Getting to the Due Diligence Phase During the Business Sales Process
Signing a letter of intent is the typical instrument governing the formal due diligence process and without signing an LOI (or of course a purchase agreement), formal due diligence can not and should not occur.
Terms of the Due Diligence Should Be Expressed in LOI
The letter of intent itself should spell out the commencement date of due diligence, and what sort of information the buyer will require during the formal due diligence process. It should also give a timeline as to when due diligence will be completed.
Importance of A Written Agreement Before Formal Due Diligence
In practical terms, a seller will not (and should not) engage in the formal due diligence process absent an agreed upon letter of intent. In fact, Five Star Business Brokers of South Florida advises all its clients never to engage in a formal due diligence process without some sort of an agreed written framework (such as an LOI) of the deal. A buyer should propose its formal due diligence request list either contemporaneously with the signing of the LOI or within a few days after its signing. However, if there are any surprises as to the content of the due diligence request list, they should be spelled out ahead of time in the LOI.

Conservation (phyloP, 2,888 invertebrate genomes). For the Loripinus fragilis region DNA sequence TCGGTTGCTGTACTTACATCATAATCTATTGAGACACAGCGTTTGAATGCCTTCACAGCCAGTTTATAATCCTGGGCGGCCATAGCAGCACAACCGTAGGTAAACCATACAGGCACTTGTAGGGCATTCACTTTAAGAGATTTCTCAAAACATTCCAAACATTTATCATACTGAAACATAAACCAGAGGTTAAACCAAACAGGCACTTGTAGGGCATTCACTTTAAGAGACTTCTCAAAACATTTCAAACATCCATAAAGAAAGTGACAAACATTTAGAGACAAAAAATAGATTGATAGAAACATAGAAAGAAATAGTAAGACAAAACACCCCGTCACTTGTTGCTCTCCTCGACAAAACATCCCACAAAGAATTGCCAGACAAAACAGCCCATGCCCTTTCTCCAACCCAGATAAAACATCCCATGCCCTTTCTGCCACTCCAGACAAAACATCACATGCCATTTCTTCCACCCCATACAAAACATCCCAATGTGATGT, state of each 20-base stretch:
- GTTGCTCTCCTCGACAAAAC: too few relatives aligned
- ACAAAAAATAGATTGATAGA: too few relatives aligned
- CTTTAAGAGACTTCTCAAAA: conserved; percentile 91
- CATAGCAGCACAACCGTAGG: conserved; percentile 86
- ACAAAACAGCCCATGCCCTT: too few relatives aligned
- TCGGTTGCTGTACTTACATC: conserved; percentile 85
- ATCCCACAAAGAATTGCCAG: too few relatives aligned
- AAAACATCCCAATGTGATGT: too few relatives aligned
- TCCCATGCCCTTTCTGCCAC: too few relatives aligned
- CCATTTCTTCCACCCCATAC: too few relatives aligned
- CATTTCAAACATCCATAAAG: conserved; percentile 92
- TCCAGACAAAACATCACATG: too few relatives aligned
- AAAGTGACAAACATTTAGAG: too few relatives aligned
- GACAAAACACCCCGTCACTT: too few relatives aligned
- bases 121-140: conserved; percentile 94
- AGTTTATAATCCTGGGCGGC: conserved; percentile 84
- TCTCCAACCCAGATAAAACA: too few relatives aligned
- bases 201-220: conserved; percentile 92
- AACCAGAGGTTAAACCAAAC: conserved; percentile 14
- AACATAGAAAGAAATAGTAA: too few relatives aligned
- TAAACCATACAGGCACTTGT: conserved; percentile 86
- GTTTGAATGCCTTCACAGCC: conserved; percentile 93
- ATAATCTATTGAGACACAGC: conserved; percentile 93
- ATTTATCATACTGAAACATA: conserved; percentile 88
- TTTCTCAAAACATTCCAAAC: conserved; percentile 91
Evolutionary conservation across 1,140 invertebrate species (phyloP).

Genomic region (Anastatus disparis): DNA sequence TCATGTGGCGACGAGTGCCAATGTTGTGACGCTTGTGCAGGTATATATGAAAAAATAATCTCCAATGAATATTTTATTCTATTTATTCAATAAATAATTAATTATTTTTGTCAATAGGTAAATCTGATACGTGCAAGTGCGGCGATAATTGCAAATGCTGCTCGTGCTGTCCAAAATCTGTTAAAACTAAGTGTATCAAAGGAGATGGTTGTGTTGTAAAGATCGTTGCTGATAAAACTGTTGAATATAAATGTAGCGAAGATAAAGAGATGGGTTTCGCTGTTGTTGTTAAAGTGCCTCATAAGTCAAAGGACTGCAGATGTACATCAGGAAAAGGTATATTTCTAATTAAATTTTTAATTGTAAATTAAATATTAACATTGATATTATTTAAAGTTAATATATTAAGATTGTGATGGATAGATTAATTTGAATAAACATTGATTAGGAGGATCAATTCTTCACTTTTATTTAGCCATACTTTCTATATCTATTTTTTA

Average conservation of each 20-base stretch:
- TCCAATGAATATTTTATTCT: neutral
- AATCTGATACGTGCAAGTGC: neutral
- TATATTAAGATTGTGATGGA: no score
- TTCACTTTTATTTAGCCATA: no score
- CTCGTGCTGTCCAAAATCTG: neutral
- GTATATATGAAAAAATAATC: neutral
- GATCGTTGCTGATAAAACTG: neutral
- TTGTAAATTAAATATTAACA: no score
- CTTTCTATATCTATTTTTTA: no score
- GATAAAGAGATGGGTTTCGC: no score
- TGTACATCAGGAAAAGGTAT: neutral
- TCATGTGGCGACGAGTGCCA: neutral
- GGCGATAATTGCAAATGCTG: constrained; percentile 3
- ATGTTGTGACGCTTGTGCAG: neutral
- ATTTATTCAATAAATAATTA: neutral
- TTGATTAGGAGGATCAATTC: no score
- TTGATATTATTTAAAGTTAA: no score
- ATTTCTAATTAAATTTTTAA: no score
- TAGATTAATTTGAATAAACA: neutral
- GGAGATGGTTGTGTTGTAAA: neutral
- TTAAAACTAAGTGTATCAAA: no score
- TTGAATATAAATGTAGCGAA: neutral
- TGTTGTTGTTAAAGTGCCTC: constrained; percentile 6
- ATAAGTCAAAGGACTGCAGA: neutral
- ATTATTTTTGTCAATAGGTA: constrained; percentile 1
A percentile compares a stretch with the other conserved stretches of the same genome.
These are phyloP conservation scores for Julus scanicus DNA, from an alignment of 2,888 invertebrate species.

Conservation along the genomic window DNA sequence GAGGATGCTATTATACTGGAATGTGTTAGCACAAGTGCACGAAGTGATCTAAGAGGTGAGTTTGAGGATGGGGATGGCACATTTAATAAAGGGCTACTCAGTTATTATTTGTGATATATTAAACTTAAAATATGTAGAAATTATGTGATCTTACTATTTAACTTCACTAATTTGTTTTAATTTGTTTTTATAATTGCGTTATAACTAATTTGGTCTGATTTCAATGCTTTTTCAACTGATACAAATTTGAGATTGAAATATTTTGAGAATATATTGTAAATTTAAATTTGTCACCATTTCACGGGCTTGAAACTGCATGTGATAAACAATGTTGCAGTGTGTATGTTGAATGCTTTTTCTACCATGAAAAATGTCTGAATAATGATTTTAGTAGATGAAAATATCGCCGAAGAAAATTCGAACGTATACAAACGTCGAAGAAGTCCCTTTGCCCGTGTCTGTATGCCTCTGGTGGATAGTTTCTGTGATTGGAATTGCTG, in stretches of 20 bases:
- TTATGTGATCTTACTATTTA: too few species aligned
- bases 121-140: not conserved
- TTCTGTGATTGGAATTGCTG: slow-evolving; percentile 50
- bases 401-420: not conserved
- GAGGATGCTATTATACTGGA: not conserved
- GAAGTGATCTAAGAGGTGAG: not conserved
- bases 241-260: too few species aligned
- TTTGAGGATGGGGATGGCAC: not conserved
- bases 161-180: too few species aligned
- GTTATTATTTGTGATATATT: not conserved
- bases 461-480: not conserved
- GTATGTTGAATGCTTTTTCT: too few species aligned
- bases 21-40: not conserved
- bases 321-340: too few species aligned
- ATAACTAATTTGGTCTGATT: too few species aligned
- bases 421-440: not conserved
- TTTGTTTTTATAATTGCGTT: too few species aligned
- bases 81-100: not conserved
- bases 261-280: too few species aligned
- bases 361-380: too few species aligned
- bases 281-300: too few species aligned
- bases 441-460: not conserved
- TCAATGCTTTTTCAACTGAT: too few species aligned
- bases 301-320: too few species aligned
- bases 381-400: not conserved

Selling A Restaurant in Palm Beach County: An Example
For example, if a prospective buyer of a restaurant wishes to physically observe the customer count and revenues of a restaurant over the course of a week as a part of their formal due diligence, such a request should be contained in the proposed LOI. The last thing there should be is any surprises – in any deal!
The Letter of Intent Should Be Used with Help of Expert Business Brokers
A letter of intent is not typically legally binding in any way, but it does and should bind the parties to the framework of the deal. A signed LOI gives both the buyer and the seller the peace of mind and confidence to engage with outside assistance and to put forth their own efforts in order to complete the deal. It can serve as the foundation of a successful closing and should be viewed as such by both buyer and seller.
Give Martin at Five Star Business Brokers of Palm Beach County a call today with questions about valuing your business and how to steer the sale of your business to a successful conclusion.